Recurring shortages of clean, safe drinking water in Native American communities – including Warm Springs - have fired up advocates who say more needs to be done to protect tribes. A bill intended to improve water infrastructure across “Indian Country” may see some progress by the end of the month.
Late last year, U.S. Senators Ron Wyden and Jeff Merkley of Oregon introduced the Western Tribal Water Infrastructure Act. If passed, it would increase annual funding for drinking water systems from $20 million to $30 million. It’d also authorize the EPA to invest in more tribal water projects across Oregon, including basins along the Columbia River.
Wyden said come July 29, he expects the bill to enter the “markup” phase, where full consideration would be given prior to advancing it out of committee.
“People expect in America that they can get clean drinking water for their children, that that actually becomes a reality on the reservation," Wyden told KLCC. "It’s what our bill’s all about, and we’re gonna get it done.”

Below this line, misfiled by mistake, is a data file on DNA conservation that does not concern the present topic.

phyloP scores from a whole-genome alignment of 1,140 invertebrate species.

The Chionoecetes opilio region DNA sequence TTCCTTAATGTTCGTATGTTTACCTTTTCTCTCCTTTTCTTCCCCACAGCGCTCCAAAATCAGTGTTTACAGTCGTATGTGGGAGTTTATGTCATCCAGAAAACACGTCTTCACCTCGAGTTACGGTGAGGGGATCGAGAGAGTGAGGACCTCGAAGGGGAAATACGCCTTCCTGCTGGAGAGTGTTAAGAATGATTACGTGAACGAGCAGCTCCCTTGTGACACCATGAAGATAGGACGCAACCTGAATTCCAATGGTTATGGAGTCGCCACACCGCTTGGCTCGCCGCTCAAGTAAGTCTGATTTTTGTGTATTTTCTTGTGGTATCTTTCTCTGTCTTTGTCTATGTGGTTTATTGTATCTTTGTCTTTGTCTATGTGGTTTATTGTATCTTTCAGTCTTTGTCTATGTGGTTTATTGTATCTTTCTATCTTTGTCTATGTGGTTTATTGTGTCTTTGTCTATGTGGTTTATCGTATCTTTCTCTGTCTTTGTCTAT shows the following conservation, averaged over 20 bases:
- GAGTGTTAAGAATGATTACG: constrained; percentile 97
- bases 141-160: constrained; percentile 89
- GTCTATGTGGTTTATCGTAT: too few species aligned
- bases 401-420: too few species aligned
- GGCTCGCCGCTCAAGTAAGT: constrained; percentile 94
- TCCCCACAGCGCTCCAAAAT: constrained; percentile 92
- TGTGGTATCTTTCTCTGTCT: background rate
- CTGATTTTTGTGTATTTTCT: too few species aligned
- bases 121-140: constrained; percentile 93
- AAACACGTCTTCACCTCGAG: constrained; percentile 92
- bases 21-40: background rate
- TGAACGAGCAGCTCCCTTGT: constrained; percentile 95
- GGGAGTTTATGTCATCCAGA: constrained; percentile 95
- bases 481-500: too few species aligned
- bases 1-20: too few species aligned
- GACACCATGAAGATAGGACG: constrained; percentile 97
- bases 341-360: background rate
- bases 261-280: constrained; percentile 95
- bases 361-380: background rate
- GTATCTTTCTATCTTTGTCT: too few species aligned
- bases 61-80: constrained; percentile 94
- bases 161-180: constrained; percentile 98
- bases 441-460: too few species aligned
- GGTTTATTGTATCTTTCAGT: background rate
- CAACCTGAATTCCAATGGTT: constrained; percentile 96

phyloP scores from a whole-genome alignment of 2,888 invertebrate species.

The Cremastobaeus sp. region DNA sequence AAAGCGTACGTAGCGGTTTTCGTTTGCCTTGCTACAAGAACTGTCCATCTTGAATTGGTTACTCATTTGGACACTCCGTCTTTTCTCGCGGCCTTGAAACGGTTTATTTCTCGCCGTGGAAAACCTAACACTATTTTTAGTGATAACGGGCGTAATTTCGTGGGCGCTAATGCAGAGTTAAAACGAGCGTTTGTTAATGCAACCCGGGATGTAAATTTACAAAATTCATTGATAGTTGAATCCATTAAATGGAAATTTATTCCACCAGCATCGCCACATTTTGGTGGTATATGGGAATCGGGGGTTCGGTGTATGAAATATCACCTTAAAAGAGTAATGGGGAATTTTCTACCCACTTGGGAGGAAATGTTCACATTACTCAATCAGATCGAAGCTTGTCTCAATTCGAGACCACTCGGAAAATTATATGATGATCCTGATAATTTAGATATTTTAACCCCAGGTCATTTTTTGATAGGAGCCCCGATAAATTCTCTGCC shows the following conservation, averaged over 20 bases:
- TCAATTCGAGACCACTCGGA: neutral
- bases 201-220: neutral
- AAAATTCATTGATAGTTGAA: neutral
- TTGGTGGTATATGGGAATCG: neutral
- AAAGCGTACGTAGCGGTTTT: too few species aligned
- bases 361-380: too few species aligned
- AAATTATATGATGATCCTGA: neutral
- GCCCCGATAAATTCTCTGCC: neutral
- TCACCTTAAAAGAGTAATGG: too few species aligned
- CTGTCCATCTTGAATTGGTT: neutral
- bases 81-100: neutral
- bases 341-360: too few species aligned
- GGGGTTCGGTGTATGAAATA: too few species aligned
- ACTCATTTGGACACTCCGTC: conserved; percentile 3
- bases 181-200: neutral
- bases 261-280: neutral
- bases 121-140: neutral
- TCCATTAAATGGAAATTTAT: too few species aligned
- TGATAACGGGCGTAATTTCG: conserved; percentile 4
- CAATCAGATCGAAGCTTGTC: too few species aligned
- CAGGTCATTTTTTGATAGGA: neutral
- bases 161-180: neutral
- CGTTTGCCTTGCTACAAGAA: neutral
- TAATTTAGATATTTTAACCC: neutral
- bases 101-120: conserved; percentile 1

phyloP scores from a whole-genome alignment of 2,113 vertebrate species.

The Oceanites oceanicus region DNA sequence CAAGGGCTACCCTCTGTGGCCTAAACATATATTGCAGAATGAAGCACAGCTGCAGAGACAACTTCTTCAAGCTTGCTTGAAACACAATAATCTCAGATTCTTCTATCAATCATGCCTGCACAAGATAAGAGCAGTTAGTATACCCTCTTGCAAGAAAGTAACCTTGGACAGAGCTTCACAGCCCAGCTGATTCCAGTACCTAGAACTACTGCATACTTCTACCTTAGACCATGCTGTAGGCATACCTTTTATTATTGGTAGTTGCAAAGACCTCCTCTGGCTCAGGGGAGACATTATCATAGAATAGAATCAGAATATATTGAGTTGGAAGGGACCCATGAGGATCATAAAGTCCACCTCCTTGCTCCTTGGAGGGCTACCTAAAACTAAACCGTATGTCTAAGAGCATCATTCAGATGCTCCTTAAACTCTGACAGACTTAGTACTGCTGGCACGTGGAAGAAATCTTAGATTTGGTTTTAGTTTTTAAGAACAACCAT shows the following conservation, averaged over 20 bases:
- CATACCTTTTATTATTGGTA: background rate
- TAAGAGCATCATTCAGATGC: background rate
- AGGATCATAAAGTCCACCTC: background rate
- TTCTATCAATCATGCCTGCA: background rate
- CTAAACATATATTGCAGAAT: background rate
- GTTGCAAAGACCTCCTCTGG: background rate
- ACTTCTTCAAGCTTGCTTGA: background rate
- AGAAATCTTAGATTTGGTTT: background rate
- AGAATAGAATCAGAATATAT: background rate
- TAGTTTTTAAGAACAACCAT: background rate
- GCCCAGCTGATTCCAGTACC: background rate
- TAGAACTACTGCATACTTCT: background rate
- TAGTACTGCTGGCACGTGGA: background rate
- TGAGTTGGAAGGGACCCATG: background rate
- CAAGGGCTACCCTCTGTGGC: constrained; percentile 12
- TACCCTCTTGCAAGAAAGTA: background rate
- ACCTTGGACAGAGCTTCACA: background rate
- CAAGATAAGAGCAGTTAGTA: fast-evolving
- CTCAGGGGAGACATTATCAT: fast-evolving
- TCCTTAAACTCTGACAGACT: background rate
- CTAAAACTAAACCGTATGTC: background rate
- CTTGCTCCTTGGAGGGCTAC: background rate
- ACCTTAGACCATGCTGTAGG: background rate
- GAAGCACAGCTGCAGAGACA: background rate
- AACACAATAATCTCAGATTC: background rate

The full Senate may also take up Wyden’s language to expand the Indian Reservation Drinking Water program. Wyden said action is more essential than ever, as Warm Springs residents are contending now with COVID-19.
Today (7/21), Senators Wyden and Merkley announced the Confederated Tribes of Warm Springs will receive a $269,000 federal grant to repair its main water line. Wyden says this is only one piece of a bigger puzzle as he pushes to pass the Western Tribal Infrastructure Act.
Copyright 2020, KLCC.